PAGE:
Which thin filament structure is distinguished by its constituents of three globular subunits, one of which has a receptor that binds two calcium ions?

troponin

Determine the correct structural hierarchy of skeletal muscles, from microscopic to gross levels.

myofibril - fiber - fascicle - muscle

How is the H band distinguished from the other prominent structural features of the sarcomere?

It is a lighter region that contains thick filaments, but no thin filaments.

Cross-bridges are portions of

myosin molecules

Which of the following best describes the term sarcomere?

repeating unit of striated myofibrils

The plasma membrane of skeletal muscle is called the

sarcolemma.

Which statement about the microscopic anatomy of skeletal muscle fibers is true?

Each fiber has many nuclei. Muscle fibers are continuous from tendon to tendon. Cross striations result from the lateral alignment of thick and thin filaments. Tubular extensions of the sarcolemma penetrate the fiber transversely.

Which statement is correct regarding thick filament structure?

It consists of a core of titin, forming a strand that continues across the I band to the Z line on that side

The dense layer of connective tissue that surrounds an entire skeletal muscle is the

epimysium

The thin filaments of striated muscle are made of which protein(s)?

actin, tropomyosin, nebulin, troponin

The skeletal muscle complex known as the triad consists of

a transverse tubule and two terminal cisternae.

The advantage of having many nuclei in a skeletal muscle fiber is

the ability to produce large amounts of the muscle proteins needed for muscle contraction.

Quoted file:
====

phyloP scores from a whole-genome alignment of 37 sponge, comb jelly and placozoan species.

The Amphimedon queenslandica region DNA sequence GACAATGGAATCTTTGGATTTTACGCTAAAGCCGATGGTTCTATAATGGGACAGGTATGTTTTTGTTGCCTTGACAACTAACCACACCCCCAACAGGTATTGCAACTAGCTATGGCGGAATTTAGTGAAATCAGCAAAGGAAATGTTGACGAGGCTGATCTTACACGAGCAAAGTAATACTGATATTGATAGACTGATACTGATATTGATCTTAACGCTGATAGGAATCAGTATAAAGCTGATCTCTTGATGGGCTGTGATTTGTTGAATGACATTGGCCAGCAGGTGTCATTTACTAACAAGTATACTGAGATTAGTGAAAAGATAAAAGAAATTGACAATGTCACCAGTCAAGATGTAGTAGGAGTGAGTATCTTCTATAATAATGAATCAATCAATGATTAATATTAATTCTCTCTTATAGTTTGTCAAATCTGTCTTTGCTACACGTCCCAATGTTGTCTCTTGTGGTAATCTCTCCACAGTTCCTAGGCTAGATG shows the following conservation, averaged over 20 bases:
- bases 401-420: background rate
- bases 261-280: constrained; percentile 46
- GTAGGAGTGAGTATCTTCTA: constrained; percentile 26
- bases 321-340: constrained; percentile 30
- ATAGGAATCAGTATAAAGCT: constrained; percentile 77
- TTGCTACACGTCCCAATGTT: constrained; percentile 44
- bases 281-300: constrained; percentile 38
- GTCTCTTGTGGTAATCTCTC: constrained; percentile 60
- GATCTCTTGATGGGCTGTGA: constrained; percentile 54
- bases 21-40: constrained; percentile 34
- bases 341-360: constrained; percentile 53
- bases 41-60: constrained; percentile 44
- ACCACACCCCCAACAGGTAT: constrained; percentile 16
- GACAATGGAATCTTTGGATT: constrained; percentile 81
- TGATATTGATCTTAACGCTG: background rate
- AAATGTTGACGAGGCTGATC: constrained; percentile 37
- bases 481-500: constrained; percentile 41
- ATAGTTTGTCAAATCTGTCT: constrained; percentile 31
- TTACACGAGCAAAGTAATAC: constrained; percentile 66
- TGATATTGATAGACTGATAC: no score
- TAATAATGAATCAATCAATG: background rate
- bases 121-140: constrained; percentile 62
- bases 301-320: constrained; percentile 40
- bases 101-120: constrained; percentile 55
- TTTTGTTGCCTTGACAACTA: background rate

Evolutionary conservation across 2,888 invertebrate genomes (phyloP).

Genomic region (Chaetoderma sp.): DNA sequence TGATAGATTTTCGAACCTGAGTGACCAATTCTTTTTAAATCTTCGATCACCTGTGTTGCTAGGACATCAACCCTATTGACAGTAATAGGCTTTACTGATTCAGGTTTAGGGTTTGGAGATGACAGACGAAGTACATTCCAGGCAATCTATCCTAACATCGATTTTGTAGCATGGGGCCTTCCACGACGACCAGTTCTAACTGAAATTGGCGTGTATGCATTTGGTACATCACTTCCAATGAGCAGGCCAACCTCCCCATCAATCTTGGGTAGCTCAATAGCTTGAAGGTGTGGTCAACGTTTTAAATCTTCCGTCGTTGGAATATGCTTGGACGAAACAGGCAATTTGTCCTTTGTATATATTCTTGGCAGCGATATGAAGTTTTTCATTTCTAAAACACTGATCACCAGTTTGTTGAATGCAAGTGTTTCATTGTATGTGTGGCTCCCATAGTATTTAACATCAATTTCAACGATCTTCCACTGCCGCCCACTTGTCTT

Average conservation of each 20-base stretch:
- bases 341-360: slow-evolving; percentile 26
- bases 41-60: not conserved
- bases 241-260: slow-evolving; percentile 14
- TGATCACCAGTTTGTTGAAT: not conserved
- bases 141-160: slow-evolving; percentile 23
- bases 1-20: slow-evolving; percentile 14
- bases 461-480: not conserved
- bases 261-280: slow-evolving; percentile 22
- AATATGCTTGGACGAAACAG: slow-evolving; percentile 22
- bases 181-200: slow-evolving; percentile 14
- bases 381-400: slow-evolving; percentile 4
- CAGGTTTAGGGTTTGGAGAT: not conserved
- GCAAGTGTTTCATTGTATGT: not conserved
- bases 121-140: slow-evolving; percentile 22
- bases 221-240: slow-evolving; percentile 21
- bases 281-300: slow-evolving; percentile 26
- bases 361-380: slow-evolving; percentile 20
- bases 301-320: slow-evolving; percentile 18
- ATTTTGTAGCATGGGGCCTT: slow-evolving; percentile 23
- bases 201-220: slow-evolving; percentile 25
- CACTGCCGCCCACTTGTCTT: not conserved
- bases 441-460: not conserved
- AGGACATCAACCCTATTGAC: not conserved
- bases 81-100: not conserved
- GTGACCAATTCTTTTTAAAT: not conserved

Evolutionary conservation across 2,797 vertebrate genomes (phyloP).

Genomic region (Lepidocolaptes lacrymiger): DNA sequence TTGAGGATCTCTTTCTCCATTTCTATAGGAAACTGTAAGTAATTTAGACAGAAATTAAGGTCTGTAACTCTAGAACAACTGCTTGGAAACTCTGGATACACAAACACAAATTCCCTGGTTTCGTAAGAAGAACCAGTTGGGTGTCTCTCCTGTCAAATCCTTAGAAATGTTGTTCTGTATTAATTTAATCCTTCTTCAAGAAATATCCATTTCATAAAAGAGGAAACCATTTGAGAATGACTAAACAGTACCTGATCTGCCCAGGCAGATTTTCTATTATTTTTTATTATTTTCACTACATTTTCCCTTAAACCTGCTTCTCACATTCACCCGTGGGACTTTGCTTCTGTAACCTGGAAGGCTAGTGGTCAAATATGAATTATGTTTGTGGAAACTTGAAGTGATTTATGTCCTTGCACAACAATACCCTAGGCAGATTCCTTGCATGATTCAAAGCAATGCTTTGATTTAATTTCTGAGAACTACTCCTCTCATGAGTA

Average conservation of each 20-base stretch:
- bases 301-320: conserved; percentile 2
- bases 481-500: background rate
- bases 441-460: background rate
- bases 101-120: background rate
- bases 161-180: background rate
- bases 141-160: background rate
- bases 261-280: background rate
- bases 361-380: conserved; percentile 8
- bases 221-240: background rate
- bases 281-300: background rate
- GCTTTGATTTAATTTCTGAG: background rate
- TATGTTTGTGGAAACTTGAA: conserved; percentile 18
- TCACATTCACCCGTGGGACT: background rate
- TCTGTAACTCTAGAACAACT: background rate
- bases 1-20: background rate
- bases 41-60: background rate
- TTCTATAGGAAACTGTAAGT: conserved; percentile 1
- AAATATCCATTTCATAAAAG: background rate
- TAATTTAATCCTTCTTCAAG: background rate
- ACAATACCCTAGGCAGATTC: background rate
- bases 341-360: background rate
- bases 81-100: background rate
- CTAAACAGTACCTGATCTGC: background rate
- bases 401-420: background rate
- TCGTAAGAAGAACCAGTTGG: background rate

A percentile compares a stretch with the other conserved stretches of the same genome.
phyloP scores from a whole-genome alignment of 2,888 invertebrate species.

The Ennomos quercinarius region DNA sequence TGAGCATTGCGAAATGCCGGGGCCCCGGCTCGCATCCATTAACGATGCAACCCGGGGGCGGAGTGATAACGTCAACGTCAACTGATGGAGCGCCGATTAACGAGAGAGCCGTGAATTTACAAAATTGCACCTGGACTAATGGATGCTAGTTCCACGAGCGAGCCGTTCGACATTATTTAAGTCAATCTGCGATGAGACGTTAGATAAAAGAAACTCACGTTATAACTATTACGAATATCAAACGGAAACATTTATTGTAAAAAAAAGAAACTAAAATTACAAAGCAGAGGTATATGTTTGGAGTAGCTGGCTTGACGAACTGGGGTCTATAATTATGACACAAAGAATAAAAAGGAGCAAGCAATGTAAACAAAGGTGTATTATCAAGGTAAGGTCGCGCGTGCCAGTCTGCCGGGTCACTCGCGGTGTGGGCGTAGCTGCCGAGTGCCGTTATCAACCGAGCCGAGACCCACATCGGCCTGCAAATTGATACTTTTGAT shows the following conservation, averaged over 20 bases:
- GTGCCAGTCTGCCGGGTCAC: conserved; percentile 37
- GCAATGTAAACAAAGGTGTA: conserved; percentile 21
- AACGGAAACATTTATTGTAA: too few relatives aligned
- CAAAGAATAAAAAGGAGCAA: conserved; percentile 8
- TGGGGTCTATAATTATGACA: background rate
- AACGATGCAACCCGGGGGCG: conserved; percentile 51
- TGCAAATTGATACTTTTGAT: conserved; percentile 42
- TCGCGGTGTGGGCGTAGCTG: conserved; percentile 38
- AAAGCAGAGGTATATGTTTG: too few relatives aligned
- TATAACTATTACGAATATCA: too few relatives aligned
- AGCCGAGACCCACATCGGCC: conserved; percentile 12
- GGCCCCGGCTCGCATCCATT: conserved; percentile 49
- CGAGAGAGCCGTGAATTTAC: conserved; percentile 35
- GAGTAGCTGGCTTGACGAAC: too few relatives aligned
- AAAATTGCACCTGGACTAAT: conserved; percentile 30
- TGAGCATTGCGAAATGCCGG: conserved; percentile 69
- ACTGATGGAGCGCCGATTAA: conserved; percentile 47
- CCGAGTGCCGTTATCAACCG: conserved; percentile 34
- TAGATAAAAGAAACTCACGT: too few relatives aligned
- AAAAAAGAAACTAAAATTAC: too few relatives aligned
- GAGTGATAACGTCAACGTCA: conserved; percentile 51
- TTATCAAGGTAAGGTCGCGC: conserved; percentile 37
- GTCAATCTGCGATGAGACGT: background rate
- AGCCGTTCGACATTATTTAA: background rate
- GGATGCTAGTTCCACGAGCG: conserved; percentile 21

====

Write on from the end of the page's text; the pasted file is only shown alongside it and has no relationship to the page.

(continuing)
Which of the following is a recognized function of skeletal muscle?

maintain posture, guard body entrances and exits, maintain body temperature, produce movement

Which of the following best describes the term Z line?

thin filaments are anchored here

The region of the sarcomere that always contains thin filaments is the

I band

At rest, active sites on the actin are blocked by

tropomyosin molecules.

The bundle of collagen fibers at the end of a skeletal muscle that attaches the muscle to bone is called a(n

tendon.

One of Mrs. Morgan's fractures is described as being located on the proximal diaphysis. Which of these phrases best describes the anatomical location of this fracture?

shaft of the bone closest to the shoulder joint

Mrs. Morgan's fracture is described as having "bone tissue sticking out of the skin." This could make her susceptible to which of the following complications?

osteomyelitis

Mrs. Morgan's fracture has not developed a soft callus. Which type of cartilage is her body having trouble forming?

fibrocartilage

A depressed fracture is _______.

one in which broken bone fragments are displaced inward

One way bones are classified is by their shape. How would you classify the bones fractured by Mrs. Morgan?

humerus - long; occipital - flat; vertebrae - irregular

What type of fracture occurred to Mrs. Morgan's humerus?

compound

With such a fall, Mrs. Morgan could have also dislocated her shoulder joint. Which of the following terms specifically refers to a shoulder dislocation?

luxation of the humerus

Mrs. Morgan also had a tooth knocked out of its socket. (Yes it was a bad day!) Which of the following terms best describes the articulation of a tooth in its bony socket?

synarthrosis and gomphosis

An immovable joint is a(n)

synarthrosis.

A slightly movable joint is a(n)

amphiarthrosis.

A freely movable joint is a(n)

diarthrosis.

Which of these is one of the four major types of synarthrotic joints?

synchondrosis, gomphosis, suture, synostosis

A synovial joint is an example of a(n)

diarthrosis.

An epiphyseal line is an example of a

synostosis.

Which bony structure(s) is/are continuous with the capsule of the joint, adding strength and helping to stabilize the joint?

periosteum

The elbow joint is an example of a(n) ________ joint.

hinge